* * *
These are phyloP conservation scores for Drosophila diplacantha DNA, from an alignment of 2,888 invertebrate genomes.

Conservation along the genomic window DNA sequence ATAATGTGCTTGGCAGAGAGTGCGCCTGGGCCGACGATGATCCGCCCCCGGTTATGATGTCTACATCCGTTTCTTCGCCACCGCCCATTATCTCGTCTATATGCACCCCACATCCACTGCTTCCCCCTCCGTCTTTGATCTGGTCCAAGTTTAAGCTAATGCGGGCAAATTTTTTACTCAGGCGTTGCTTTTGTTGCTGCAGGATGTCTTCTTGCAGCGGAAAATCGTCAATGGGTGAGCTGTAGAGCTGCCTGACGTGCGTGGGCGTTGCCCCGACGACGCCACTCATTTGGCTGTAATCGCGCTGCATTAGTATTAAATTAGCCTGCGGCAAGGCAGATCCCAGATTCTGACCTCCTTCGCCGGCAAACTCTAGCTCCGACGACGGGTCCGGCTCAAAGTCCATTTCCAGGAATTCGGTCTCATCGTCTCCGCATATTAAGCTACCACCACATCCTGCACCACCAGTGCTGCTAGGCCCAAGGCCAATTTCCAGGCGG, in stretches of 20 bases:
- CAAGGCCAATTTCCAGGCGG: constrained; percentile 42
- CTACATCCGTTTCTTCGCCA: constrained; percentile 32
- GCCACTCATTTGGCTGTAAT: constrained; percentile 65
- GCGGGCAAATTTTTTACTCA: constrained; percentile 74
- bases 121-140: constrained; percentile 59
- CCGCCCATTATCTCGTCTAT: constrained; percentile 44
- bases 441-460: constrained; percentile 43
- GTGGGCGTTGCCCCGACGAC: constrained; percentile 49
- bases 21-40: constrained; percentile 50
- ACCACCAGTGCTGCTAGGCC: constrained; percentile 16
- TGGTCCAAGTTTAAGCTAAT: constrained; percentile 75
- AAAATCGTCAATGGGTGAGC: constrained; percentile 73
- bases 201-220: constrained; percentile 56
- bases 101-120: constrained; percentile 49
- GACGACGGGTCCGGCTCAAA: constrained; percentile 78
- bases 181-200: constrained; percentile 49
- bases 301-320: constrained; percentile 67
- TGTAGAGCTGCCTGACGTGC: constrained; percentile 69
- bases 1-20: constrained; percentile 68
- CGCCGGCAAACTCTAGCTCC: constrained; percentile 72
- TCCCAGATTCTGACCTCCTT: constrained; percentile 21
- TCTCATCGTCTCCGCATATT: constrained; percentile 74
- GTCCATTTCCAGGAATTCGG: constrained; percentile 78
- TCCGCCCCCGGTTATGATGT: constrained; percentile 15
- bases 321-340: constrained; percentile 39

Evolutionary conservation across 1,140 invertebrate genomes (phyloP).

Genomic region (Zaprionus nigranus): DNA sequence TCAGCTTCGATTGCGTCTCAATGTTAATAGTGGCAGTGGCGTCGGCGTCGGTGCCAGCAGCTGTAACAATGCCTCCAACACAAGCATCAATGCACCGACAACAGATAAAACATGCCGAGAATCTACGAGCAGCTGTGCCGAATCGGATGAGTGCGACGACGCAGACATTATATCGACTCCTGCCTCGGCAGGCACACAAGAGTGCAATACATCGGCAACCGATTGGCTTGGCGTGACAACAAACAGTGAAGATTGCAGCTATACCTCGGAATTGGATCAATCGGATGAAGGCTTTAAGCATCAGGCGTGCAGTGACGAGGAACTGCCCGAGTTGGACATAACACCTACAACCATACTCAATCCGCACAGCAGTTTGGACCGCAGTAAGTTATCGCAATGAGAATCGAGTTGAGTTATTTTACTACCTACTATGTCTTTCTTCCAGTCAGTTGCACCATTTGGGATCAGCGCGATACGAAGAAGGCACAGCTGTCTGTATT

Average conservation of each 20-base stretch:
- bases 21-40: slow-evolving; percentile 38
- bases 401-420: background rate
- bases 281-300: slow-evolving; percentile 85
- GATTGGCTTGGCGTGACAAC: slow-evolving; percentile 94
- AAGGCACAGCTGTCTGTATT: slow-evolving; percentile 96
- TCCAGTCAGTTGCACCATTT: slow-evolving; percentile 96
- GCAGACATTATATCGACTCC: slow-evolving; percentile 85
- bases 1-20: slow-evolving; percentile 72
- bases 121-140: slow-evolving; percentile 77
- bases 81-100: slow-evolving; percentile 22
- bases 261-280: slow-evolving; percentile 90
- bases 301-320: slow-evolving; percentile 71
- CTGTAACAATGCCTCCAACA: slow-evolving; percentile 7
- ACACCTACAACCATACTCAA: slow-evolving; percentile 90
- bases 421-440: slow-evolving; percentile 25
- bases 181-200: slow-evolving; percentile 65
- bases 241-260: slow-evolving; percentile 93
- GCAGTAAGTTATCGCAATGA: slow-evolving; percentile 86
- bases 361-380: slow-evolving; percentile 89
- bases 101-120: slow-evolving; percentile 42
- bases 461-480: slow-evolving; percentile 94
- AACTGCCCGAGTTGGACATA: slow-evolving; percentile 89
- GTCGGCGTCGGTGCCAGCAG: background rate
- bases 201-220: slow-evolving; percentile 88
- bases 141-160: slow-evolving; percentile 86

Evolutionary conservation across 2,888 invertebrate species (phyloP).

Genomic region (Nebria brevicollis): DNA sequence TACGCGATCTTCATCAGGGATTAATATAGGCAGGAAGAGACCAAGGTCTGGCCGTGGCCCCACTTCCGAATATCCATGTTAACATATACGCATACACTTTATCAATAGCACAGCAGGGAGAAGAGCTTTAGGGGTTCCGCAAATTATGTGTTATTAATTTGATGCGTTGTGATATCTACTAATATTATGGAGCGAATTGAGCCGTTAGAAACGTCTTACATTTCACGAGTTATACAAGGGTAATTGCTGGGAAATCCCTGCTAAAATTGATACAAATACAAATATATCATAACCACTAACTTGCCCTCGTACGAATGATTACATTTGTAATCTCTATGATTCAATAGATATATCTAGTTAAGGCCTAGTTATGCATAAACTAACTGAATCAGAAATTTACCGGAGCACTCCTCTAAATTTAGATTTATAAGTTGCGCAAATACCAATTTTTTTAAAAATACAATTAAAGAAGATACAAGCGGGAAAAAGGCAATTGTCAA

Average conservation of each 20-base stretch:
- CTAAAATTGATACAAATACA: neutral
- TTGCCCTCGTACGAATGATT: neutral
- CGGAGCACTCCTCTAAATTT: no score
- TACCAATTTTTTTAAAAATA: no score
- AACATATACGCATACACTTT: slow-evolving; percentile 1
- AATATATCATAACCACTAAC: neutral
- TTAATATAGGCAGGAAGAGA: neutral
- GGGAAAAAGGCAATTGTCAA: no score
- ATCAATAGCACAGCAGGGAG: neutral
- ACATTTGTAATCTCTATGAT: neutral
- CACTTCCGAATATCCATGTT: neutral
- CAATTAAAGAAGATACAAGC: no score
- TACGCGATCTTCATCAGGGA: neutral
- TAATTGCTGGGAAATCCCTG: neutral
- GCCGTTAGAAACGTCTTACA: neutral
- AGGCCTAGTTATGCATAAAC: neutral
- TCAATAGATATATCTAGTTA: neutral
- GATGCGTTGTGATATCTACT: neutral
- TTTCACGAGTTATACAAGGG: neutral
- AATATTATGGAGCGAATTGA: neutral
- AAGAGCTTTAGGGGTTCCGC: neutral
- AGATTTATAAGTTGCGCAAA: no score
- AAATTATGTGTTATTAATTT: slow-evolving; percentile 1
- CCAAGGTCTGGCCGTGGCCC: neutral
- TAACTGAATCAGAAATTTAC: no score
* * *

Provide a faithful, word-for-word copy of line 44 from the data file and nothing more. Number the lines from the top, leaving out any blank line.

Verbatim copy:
- ACACCTACAACCATACTCAA: slow-evolving; percentile 90